Prosthetic limbs give hope to Bangladesh's needy people
What Umme Kulsum remembers about her childhood is full of unfulfilled dreams and aspirations but the six-grader will surely be able to chase her dreams in her youth with the prosthetic leg given recently.
The shy little girl looked hopeful at the National Institute of Traumatology & Orthopaedic Rehabilitation (Nitor) in the second week of this month as she got registered with Jaipur Foot Prosthetic Limb Fitment Camp beginning on May 8.
Recounting the fateful incident that turned her life upside down at the age of four only, she said the thought of not being able to walk tormented her for all these years.
The girl child from a poor family living in the capital's Mohammadpur was crossing a road to a small departmental store to buy a candy when a minibus ran over her, causing her to lose a leg from below the knee down.
The driver got away with inflicting the irreparable damage on her just by paying her Tk 15,000 in compensation.
Having been born to underprivileged parents, she had already gotten used to her necessities not being met often. But the life as an amputee was no less than a nightmare.
Nevertheless, she continued her studies at Firoza Ideal Academy in Mohammadpur.
"I feel bad when I can't play with my friends, go out with them and do things a normal person does," Kulsum said at Nitor, the camp venue.
Authentic Method of Alternative Learning (AMAL), an organisation that works for development of marginalised children, approached her as part of gathering patients for the camp this year, which is organised and sponsored by Moyeen Foundation, a non-profit institution.
"Last year, we provided treatment to more than 600 people. This time, the number would be at least 500," said Sadia Moyeen, a director of Moyeen Foundation.
The camp that was made possible by a diverse group of organisations will continue for at least 20 days.
Dow Chemical, a co-sponsor of this camp, is an old and renowned chemical company. Among its products is Polyurethane (PU), one of the substances needed to make prosthetic limbs.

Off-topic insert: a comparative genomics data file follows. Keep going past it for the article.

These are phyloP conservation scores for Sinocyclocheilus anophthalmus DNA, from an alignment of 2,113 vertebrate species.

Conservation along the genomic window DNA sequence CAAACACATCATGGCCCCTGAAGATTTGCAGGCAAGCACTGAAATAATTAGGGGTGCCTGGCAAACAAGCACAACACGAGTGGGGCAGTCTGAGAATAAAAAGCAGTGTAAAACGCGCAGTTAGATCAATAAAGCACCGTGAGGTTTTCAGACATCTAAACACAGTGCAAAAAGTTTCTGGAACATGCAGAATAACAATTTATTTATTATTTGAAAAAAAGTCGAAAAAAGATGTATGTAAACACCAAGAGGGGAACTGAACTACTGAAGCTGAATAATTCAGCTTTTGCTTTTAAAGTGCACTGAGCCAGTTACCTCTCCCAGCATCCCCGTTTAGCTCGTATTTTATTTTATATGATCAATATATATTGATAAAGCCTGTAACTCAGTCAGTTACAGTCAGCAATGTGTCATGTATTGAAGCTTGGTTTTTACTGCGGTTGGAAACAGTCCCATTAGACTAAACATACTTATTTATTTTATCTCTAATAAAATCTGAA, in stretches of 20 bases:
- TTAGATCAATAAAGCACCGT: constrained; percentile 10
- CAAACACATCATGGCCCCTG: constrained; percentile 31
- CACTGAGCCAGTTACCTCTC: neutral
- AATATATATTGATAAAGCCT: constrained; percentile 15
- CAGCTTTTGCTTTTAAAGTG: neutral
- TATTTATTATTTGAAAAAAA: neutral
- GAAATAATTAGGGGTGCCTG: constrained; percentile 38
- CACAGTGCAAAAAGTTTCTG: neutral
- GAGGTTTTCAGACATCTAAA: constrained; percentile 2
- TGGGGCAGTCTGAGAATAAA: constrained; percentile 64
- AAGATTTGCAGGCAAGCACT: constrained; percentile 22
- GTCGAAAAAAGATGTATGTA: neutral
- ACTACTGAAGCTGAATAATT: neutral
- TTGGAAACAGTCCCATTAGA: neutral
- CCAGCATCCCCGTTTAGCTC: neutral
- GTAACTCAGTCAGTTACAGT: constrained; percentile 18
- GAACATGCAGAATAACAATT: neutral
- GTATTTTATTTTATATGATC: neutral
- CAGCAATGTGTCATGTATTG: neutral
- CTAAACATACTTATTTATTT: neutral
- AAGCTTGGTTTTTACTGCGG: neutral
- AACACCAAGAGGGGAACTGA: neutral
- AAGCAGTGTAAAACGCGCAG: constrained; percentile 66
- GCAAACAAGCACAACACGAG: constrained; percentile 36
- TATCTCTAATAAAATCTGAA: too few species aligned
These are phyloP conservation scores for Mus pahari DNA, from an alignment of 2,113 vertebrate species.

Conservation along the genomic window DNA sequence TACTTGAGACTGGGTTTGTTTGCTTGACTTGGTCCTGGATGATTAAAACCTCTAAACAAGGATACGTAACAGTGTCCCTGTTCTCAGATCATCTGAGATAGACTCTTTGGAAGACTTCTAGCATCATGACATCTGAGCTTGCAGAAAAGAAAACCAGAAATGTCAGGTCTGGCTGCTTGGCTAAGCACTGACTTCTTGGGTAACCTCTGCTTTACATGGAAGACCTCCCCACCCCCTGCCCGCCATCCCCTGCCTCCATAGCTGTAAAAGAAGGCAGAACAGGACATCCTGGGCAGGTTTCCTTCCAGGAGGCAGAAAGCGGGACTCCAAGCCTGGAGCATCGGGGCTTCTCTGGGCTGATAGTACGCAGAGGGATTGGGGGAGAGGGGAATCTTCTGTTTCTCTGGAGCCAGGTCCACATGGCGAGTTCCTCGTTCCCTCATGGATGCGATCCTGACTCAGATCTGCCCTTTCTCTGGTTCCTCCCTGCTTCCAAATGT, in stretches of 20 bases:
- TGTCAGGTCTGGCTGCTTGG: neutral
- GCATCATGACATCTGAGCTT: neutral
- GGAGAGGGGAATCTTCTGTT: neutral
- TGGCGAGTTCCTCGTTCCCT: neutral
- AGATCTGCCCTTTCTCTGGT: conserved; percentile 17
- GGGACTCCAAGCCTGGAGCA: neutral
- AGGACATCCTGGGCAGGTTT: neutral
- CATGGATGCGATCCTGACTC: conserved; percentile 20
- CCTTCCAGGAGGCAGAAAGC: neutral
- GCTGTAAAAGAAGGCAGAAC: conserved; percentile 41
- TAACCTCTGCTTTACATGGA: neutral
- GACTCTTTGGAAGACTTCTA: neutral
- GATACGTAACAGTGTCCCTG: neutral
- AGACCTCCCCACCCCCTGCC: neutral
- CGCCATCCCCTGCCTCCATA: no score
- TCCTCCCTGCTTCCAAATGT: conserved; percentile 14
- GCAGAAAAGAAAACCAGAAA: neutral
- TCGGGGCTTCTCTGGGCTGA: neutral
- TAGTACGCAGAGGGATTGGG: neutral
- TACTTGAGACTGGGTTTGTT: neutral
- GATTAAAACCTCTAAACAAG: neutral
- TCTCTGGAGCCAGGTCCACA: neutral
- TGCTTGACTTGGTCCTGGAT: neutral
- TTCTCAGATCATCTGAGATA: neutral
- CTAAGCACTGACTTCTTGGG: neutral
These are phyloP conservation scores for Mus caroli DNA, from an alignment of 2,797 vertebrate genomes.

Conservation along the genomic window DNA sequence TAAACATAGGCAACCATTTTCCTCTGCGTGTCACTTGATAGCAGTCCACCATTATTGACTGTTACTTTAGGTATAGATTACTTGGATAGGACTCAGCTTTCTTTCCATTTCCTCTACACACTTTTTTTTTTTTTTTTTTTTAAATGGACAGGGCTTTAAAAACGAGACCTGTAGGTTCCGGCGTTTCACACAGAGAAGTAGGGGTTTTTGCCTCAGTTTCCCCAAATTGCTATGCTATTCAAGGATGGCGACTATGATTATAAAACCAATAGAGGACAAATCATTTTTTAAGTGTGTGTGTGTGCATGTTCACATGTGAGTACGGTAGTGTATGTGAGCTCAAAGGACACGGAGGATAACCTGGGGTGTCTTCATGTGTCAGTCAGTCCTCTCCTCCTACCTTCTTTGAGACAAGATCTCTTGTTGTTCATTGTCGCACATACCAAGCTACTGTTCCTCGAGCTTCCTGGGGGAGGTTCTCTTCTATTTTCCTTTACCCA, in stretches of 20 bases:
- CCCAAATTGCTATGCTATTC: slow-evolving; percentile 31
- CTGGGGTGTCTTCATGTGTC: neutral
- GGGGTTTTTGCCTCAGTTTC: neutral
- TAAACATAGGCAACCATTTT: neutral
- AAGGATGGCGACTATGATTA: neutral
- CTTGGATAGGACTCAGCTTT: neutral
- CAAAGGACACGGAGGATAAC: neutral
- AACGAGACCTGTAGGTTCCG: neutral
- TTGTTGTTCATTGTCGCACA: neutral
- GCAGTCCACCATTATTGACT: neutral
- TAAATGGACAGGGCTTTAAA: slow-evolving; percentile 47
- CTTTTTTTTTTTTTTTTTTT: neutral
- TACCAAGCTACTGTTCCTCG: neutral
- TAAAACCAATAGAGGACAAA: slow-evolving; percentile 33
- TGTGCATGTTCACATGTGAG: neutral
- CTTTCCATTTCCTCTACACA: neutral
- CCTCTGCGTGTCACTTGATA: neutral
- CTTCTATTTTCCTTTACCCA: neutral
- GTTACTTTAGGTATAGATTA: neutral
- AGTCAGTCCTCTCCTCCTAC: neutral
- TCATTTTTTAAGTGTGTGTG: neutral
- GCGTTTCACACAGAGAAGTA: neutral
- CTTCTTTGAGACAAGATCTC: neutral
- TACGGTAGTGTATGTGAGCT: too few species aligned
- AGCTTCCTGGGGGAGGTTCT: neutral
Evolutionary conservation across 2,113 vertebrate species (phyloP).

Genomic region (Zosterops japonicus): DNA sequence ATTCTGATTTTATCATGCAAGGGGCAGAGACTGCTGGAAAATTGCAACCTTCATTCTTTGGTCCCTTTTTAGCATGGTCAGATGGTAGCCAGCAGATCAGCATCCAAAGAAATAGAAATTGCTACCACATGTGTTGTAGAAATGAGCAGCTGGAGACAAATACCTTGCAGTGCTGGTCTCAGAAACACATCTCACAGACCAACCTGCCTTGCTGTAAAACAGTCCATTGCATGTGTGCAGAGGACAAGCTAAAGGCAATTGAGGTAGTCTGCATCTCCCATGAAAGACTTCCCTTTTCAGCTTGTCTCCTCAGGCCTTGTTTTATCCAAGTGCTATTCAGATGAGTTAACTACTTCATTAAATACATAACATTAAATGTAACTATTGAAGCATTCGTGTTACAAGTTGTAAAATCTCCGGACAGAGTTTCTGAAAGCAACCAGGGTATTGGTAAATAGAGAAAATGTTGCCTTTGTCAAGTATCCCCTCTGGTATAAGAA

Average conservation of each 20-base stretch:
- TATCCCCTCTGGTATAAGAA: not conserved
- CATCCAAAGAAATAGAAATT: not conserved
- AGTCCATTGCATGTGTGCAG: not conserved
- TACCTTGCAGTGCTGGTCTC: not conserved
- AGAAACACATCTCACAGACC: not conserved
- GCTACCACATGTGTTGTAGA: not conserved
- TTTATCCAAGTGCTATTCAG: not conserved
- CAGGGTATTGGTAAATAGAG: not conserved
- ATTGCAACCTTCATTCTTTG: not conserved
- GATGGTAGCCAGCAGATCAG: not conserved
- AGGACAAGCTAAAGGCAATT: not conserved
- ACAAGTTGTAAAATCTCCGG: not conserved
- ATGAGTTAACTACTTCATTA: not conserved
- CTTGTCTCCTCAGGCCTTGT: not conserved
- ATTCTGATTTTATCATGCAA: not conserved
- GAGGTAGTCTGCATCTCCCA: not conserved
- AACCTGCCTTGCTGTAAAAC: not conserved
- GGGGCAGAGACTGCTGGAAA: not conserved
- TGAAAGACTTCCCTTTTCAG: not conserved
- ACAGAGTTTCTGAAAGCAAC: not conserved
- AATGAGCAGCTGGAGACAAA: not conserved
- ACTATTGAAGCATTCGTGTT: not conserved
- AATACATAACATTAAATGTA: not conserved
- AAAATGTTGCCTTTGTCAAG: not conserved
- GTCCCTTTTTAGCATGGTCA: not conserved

Another organisation is Bhagwan Mahaveer Viklang Sahayata Samiti (BMVSS) that works on a project known as Jaipur Foot, which involves making prosthetic limbs and providing those to amputees.
Dow provides PU to BMVSS along with the technical expertise.
Jaipur Foot is one of the largest and most reputed initiatives when it comes to providing free prosthetic limbs. Its lightweight limbs are cost efficient and help amputees move with much ease and flexibility.
In Bangladesh, Nitor and Bangladesh Orthopaedic Society are giving the medical facilities needed during the camp. A team of BMVSS is in the country to assist.
Upon receiving prosthetic limbs, the patients are then offered vocational training by Underprivileged Children's Educational Programmes, Bangladesh to complete the rehabilitation process.
Kulsum, as she was getting her prosthetic limb fixed, said, "My family and friends are very excited. I hope it really works out and that I can begin living a normal life.”
The medical team helped her walk for a while with the prosthetic limb on as she had not walked for many years.
A few days later she sounded very euphoric as she spoke over the phone.
"My school takes children to picnics. Previously I could not join my friends.... This time I went and had a really good time."
By this time, she informed that she had participated in drama and dance performances at her school.
The childhood memories would surely live with her forever but life has offered her a chance she so deserves to look forward to a better future.
She indeed seemed to have moved on as she said, “I want to be a doctor one day and help those impoverished.”